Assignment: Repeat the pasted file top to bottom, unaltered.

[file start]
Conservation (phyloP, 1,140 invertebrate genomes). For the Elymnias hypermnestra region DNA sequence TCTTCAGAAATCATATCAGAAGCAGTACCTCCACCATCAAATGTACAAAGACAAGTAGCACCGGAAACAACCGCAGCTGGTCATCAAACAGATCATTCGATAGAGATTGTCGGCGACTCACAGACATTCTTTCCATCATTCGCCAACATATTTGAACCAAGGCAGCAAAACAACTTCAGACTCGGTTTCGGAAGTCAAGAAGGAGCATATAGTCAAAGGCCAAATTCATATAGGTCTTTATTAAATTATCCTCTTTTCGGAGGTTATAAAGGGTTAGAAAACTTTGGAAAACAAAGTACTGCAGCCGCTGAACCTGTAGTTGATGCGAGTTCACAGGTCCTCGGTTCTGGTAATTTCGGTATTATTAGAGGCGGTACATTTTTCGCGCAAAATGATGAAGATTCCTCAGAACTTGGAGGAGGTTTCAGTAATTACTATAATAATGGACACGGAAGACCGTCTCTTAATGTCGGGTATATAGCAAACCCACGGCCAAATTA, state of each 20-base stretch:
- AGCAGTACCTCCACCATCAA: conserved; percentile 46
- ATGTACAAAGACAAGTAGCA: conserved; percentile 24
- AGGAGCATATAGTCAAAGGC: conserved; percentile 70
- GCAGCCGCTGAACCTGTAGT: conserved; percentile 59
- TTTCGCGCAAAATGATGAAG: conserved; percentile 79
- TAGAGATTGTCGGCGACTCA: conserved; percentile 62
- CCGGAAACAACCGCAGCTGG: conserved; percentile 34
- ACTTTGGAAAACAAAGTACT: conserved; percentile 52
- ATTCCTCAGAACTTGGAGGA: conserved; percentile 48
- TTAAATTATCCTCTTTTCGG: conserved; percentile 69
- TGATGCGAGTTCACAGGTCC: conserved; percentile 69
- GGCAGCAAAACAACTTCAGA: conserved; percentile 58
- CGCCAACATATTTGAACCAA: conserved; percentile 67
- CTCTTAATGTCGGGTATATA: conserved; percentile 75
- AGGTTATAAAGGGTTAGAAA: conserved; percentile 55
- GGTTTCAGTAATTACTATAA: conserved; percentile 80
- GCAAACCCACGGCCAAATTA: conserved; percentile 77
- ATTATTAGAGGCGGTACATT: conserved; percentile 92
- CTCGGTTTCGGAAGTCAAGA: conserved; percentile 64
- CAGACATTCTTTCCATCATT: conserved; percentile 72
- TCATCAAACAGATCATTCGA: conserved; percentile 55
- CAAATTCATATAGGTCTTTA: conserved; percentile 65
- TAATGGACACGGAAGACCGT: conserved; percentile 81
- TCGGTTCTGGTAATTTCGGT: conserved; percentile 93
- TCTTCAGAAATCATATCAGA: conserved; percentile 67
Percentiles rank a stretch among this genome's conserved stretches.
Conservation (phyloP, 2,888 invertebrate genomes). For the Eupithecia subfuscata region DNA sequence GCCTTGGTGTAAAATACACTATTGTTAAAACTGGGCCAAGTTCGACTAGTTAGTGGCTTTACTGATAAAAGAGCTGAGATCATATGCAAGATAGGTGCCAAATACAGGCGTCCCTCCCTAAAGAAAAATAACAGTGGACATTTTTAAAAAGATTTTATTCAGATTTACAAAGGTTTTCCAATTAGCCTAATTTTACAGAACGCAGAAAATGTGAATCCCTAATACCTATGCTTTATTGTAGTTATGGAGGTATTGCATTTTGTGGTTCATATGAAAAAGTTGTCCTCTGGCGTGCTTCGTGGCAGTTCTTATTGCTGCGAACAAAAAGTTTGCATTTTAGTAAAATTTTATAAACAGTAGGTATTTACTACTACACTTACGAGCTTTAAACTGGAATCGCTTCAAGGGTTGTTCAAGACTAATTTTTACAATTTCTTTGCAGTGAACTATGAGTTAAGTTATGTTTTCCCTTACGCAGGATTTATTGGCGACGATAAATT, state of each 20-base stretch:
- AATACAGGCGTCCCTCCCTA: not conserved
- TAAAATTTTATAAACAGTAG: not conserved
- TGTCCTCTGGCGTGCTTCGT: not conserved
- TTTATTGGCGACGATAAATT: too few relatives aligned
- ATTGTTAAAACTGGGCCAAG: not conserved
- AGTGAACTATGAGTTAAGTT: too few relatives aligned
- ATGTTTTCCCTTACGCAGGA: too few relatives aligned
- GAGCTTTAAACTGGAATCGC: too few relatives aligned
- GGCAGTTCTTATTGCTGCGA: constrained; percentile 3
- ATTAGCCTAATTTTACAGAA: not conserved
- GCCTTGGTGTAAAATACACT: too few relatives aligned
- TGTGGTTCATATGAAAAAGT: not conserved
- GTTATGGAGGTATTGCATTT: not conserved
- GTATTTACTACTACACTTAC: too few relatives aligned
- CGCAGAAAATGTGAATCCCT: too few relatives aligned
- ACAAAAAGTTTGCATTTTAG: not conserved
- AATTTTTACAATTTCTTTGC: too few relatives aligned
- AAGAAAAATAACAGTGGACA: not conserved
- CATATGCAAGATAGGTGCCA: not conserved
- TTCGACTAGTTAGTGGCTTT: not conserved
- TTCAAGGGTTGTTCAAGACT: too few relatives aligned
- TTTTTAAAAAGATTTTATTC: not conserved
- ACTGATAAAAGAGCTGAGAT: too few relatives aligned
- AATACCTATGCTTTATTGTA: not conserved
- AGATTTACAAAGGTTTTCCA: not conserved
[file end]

Conservation (phyloP, 1,140 invertebrate genomes). For the Elymnias hypermnestra region DNA sequence TCTTCAGAAATCATATCAGAAGCAGTACCTCCACCATCAAATGTACAAAGACAAGTAGCACCGGAAACAACCGCAGCTGGTCATCAAACAGATCATTCGATAGAGATTGTCGGCGACTCACAGACATTCTTTCCATCATTCGCCAACATATTTGAACCAAGGCAGCAAAACAACTTCAGACTCGGTTTCGGAAGTCAAGAAGGAGCATATAGTCAAAGGCCAAATTCATATAGGTCTTTATTAAATTATCCTCTTTTCGGAGGTTATAAAGGGTTAGAAAACTTTGGAAAACAAAGTACTGCAGCCGCTGAACCTGTAGTTGATGCGAGTTCACAGGTCCTCGGTTCTGGTAATTTCGGTATTATTAGAGGCGGTACATTTTTCGCGCAAAATGATGAAGATTCCTCAGAACTTGGAGGAGGTTTCAGTAATTACTATAATAATGGACACGGAAGACCGTCTCTTAATGTCGGGTATATAGCAAACCCACGGCCAAATTA, state of each 20-base stretch:
- AGCAGTACCTCCACCATCAA: conserved; percentile 46
- ATGTACAAAGACAAGTAGCA: conserved; percentile 24
- AGGAGCATATAGTCAAAGGC: conserved; percentile 70
- GCAGCCGCTGAACCTGTAGT: conserved; percentile 59
- TTTCGCGCAAAATGATGAAG: conserved; percentile 79
- TAGAGATTGTCGGCGACTCA: conserved; percentile 62
- CCGGAAACAACCGCAGCTGG: conserved; percentile 34
- ACTTTGGAAAACAAAGTACT: conserved; percentile 52
- ATTCCTCAGAACTTGGAGGA: conserved; percentile 48
- TTAAATTATCCTCTTTTCGG: conserved; percentile 69
- TGATGCGAGTTCACAGGTCC: conserved; percentile 69
- GGCAGCAAAACAACTTCAGA: conserved; percentile 58
- CGCCAACATATTTGAACCAA: conserved; percentile 67
- CTCTTAATGTCGGGTATATA: conserved; percentile 75
- AGGTTATAAAGGGTTAGAAA: conserved; percentile 55
- GGTTTCAGTAATTACTATAA: conserved; percentile 80
- GCAAACCCACGGCCAAATTA: conserved; percentile 77
- ATTATTAGAGGCGGTACATT: conserved; percentile 92
- CTCGGTTTCGGAAGTCAAGA: conserved; percentile 64
- CAGACATTCTTTCCATCATT: conserved; percentile 72
- TCATCAAACAGATCATTCGA: conserved; percentile 55
- CAAATTCATATAGGTCTTTA: conserved; percentile 65
- TAATGGACACGGAAGACCGT: conserved; percentile 81
- TCGGTTCTGGTAATTTCGGT: conserved; percentile 93
- TCTTCAGAAATCATATCAGA: conserved; percentile 67
Percentiles rank a stretch among this genome's conserved stretches.
Conservation (phyloP, 2,888 invertebrate genomes). For the Eupithecia subfuscata region DNA sequence GCCTTGGTGTAAAATACACTATTGTTAAAACTGGGCCAAGTTCGACTAGTTAGTGGCTTTACTGATAAAAGAGCTGAGATCATATGCAAGATAGGTGCCAAATACAGGCGTCCCTCCCTAAAGAAAAATAACAGTGGACATTTTTAAAAAGATTTTATTCAGATTTACAAAGGTTTTCCAATTAGCCTAATTTTACAGAACGCAGAAAATGTGAATCCCTAATACCTATGCTTTATTGTAGTTATGGAGGTATTGCATTTTGTGGTTCATATGAAAAAGTTGTCCTCTGGCGTGCTTCGTGGCAGTTCTTATTGCTGCGAACAAAAAGTTTGCATTTTAGTAAAATTTTATAAACAGTAGGTATTTACTACTACACTTACGAGCTTTAAACTGGAATCGCTTCAAGGGTTGTTCAAGACTAATTTTTACAATTTCTTTGCAGTGAACTATGAGTTAAGTTATGTTTTCCCTTACGCAGGATTTATTGGCGACGATAAATT, state of each 20-base stretch:
- AATACAGGCGTCCCTCCCTA: not conserved
- TAAAATTTTATAAACAGTAG: not conserved
- TGTCCTCTGGCGTGCTTCGT: not conserved
- TTTATTGGCGACGATAAATT: too few relatives aligned
- ATTGTTAAAACTGGGCCAAG: not conserved
- AGTGAACTATGAGTTAAGTT: too few relatives aligned
- ATGTTTTCCCTTACGCAGGA: too few relatives aligned
- GAGCTTTAAACTGGAATCGC: too few relatives aligned
- GGCAGTTCTTATTGCTGCGA: constrained; percentile 3
- ATTAGCCTAATTTTACAGAA: not conserved
- GCCTTGGTGTAAAATACACT: too few relatives aligned
- TGTGGTTCATATGAAAAAGT: not conserved
- GTTATGGAGGTATTGCATTT: not conserved
- GTATTTACTACTACACTTAC: too few relatives aligned
- CGCAGAAAATGTGAATCCCT: too few relatives aligned
- ACAAAAAGTTTGCATTTTAG: not conserved
- AATTTTTACAATTTCTTTGC: too few relatives aligned
- AAGAAAAATAACAGTGGACA: not conserved
- CATATGCAAGATAGGTGCCA: not conserved
- TTCGACTAGTTAGTGGCTTT: not conserved
- TTCAAGGGTTGTTCAAGACT: too few relatives aligned
- TTTTTAAAAAGATTTTATTC: not conserved
- ACTGATAAAAGAGCTGAGAT: too few relatives aligned
- AATACCTATGCTTTATTGTA: not conserved
- AGATTTACAAAGGTTTTCCA: not conserved